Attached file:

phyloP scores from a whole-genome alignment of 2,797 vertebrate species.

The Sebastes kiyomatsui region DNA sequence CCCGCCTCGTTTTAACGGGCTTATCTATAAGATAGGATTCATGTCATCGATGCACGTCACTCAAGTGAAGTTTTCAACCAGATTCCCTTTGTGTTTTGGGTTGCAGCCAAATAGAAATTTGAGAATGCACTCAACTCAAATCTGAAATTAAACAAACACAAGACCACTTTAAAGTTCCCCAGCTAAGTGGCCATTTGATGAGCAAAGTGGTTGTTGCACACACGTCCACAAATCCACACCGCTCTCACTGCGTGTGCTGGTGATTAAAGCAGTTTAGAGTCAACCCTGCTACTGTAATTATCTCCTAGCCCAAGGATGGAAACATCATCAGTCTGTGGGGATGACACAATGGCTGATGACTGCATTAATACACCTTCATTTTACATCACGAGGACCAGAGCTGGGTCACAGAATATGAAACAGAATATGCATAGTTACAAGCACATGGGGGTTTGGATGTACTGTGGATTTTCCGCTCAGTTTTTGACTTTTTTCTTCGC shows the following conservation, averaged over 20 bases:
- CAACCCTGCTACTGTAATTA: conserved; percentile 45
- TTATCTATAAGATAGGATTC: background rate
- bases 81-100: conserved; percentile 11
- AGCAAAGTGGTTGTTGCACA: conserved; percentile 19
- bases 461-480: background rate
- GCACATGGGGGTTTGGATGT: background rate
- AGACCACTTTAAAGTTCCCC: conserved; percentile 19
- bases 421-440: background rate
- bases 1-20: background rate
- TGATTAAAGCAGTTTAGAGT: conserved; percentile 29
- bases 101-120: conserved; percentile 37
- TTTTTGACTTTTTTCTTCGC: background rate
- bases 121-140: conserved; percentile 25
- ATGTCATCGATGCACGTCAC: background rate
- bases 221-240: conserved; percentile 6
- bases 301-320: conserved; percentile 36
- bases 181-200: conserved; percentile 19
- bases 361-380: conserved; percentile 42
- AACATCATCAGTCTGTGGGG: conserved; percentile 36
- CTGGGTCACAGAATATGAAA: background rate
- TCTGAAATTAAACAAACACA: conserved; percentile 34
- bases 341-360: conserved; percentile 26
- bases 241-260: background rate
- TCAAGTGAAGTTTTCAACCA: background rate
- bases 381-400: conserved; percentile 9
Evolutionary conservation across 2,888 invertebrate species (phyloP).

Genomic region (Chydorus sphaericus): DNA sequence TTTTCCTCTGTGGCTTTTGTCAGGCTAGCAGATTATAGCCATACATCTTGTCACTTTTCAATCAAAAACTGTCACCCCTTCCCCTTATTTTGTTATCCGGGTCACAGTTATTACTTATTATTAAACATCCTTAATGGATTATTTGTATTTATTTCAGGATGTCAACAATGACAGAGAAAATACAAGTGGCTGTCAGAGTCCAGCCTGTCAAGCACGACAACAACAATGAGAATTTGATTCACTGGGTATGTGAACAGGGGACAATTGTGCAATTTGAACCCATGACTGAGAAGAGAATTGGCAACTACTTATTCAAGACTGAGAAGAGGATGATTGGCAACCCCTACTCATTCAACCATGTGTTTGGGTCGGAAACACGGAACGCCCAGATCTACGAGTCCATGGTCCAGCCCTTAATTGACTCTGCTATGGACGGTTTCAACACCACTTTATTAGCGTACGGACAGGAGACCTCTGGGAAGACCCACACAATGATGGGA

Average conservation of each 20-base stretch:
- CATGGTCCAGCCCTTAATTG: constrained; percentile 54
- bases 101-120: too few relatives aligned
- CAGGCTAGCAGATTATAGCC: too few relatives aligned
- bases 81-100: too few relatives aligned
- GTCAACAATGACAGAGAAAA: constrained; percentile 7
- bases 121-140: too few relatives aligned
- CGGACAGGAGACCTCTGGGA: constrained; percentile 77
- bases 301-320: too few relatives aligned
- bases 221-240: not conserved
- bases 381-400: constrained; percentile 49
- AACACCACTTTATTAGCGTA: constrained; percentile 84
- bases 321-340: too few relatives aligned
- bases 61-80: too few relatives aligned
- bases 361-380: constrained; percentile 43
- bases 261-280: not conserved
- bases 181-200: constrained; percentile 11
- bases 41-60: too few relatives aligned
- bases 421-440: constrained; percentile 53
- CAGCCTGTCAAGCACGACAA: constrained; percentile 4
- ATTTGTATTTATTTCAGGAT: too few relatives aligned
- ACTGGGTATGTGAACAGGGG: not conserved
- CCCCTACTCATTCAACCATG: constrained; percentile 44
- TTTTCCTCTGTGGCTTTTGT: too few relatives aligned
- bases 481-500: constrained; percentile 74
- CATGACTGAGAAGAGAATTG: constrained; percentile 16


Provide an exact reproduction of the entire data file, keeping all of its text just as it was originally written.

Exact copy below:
phyloP scores from a whole-genome alignment of 2,797 vertebrate species.

The Sebastes kiyomatsui region DNA sequence CCCGCCTCGTTTTAACGGGCTTATCTATAAGATAGGATTCATGTCATCGATGCACGTCACTCAAGTGAAGTTTTCAACCAGATTCCCTTTGTGTTTTGGGTTGCAGCCAAATAGAAATTTGAGAATGCACTCAACTCAAATCTGAAATTAAACAAACACAAGACCACTTTAAAGTTCCCCAGCTAAGTGGCCATTTGATGAGCAAAGTGGTTGTTGCACACACGTCCACAAATCCACACCGCTCTCACTGCGTGTGCTGGTGATTAAAGCAGTTTAGAGTCAACCCTGCTACTGTAATTATCTCCTAGCCCAAGGATGGAAACATCATCAGTCTGTGGGGATGACACAATGGCTGATGACTGCATTAATACACCTTCATTTTACATCACGAGGACCAGAGCTGGGTCACAGAATATGAAACAGAATATGCATAGTTACAAGCACATGGGGGTTTGGATGTACTGTGGATTTTCCGCTCAGTTTTTGACTTTTTTCTTCGC shows the following conservation, averaged over 20 bases:
- CAACCCTGCTACTGTAATTA: conserved; percentile 45
- TTATCTATAAGATAGGATTC: background rate
- bases 81-100: conserved; percentile 11
- AGCAAAGTGGTTGTTGCACA: conserved; percentile 19
- bases 461-480: background rate
- GCACATGGGGGTTTGGATGT: background rate
- AGACCACTTTAAAGTTCCCC: conserved; percentile 19
- bases 421-440: background rate
- bases 1-20: background rate
- TGATTAAAGCAGTTTAGAGT: conserved; percentile 29
- bases 101-120: conserved; percentile 37
- TTTTTGACTTTTTTCTTCGC: background rate
- bases 121-140: conserved; percentile 25
- ATGTCATCGATGCACGTCAC: background rate
- bases 221-240: conserved; percentile 6
- bases 301-320: conserved; percentile 36
- bases 181-200: conserved; percentile 19
- bases 361-380: conserved; percentile 42
- AACATCATCAGTCTGTGGGG: conserved; percentile 36
- CTGGGTCACAGAATATGAAA: background rate
- TCTGAAATTAAACAAACACA: conserved; percentile 34
- bases 341-360: conserved; percentile 26
- bases 241-260: background rate
- TCAAGTGAAGTTTTCAACCA: background rate
- bases 381-400: conserved; percentile 9
Evolutionary conservation across 2,888 invertebrate species (phyloP).

Genomic region (Chydorus sphaericus): DNA sequence TTTTCCTCTGTGGCTTTTGTCAGGCTAGCAGATTATAGCCATACATCTTGTCACTTTTCAATCAAAAACTGTCACCCCTTCCCCTTATTTTGTTATCCGGGTCACAGTTATTACTTATTATTAAACATCCTTAATGGATTATTTGTATTTATTTCAGGATGTCAACAATGACAGAGAAAATACAAGTGGCTGTCAGAGTCCAGCCTGTCAAGCACGACAACAACAATGAGAATTTGATTCACTGGGTATGTGAACAGGGGACAATTGTGCAATTTGAACCCATGACTGAGAAGAGAATTGGCAACTACTTATTCAAGACTGAGAAGAGGATGATTGGCAACCCCTACTCATTCAACCATGTGTTTGGGTCGGAAACACGGAACGCCCAGATCTACGAGTCCATGGTCCAGCCCTTAATTGACTCTGCTATGGACGGTTTCAACACCACTTTATTAGCGTACGGACAGGAGACCTCTGGGAAGACCCACACAATGATGGGA

Average conservation of each 20-base stretch:
- CATGGTCCAGCCCTTAATTG: constrained; percentile 54
- bases 101-120: too few relatives aligned
- CAGGCTAGCAGATTATAGCC: too few relatives aligned
- bases 81-100: too few relatives aligned
- GTCAACAATGACAGAGAAAA: constrained; percentile 7
- bases 121-140: too few relatives aligned
- CGGACAGGAGACCTCTGGGA: constrained; percentile 77
- bases 301-320: too few relatives aligned
- bases 221-240: not conserved
- bases 381-400: constrained; percentile 49
- AACACCACTTTATTAGCGTA: constrained; percentile 84
- bases 321-340: too few relatives aligned
- bases 61-80: too few relatives aligned
- bases 361-380: constrained; percentile 43
- bases 261-280: not conserved
- bases 181-200: constrained; percentile 11
- bases 41-60: too few relatives aligned
- bases 421-440: constrained; percentile 53
- CAGCCTGTCAAGCACGACAA: constrained; percentile 4
- ATTTGTATTTATTTCAGGAT: too few relatives aligned
- ACTGGGTATGTGAACAGGGG: not conserved
- CCCCTACTCATTCAACCATG: constrained; percentile 44
- TTTTCCTCTGTGGCTTTTGT: too few relatives aligned
- bases 481-500: constrained; percentile 74
- CATGACTGAGAAGAGAATTG: constrained; percentile 16